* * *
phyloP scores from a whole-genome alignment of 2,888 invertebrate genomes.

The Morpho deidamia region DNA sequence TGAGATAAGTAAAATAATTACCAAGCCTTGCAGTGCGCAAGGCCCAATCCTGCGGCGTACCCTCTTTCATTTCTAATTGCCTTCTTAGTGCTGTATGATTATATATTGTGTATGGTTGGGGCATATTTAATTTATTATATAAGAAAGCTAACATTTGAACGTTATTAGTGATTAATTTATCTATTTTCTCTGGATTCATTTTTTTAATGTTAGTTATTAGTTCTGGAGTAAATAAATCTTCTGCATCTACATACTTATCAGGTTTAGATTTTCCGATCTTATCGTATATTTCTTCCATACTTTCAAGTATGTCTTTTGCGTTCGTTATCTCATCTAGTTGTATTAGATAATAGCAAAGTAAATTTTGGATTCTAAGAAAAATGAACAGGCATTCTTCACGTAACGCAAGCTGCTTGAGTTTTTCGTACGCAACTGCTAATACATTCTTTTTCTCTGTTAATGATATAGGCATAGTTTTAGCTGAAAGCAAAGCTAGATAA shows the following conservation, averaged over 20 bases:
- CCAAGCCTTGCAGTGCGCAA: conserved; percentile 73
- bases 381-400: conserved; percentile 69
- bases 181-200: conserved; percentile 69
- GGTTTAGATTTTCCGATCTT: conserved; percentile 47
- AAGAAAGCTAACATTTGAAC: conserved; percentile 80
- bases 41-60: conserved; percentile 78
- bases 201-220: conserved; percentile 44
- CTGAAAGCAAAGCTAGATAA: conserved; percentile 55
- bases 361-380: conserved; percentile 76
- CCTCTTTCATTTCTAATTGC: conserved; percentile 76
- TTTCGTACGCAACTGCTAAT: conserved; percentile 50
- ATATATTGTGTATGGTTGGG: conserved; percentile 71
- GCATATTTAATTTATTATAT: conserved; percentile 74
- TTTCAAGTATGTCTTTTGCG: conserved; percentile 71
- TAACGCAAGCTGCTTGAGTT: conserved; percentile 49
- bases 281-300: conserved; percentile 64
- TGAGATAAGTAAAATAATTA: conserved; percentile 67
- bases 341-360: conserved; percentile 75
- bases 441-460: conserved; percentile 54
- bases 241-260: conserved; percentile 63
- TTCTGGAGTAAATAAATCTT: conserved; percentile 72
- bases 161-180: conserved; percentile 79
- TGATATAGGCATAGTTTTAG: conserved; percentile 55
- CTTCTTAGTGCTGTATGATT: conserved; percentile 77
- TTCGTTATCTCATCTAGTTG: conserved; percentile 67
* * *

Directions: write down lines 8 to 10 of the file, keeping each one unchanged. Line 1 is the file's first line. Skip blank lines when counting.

- bases 41-60: conserved; percentile 78
- bases 201-220: conserved; percentile 44
- CTGAAAGCAAAGCTAGATAA: conserved; percentile 55